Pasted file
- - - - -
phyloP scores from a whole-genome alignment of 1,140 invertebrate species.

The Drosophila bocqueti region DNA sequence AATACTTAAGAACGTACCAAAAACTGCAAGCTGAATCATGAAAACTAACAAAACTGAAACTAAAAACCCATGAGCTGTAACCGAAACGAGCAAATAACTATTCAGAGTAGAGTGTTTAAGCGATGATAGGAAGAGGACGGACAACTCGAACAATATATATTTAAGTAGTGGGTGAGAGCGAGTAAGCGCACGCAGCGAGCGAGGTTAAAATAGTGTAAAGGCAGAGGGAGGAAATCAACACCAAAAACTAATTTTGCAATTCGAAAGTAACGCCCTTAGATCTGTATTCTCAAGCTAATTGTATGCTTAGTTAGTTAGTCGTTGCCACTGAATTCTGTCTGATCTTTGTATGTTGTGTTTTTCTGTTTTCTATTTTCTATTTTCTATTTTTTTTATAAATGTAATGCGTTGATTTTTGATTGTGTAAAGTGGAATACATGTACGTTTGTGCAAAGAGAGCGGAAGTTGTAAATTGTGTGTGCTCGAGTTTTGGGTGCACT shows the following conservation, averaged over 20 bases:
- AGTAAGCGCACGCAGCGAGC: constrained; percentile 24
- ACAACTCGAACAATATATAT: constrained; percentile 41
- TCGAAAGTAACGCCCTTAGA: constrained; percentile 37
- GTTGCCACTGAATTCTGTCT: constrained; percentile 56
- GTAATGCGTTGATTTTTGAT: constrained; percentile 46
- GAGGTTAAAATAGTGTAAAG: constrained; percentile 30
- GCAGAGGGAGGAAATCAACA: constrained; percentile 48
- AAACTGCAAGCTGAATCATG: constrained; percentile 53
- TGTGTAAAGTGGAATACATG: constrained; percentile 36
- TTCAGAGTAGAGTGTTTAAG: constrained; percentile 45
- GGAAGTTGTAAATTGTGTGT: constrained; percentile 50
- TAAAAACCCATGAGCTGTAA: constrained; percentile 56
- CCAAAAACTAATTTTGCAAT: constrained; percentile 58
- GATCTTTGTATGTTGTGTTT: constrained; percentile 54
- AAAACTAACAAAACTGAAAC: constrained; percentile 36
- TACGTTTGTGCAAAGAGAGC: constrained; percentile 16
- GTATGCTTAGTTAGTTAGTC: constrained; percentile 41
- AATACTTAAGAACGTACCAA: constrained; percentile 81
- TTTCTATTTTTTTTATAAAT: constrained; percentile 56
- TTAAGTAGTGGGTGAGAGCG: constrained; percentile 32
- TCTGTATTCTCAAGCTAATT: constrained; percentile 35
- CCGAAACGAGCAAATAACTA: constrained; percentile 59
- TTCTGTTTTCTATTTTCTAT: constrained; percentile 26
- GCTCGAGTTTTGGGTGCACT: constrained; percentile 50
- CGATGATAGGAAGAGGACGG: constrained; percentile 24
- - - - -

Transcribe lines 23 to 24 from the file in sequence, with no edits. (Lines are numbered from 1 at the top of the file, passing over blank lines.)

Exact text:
- TCTGTATTCTCAAGCTAATT: constrained; percentile 35
- CCGAAACGAGCAAATAACTA: constrained; percentile 59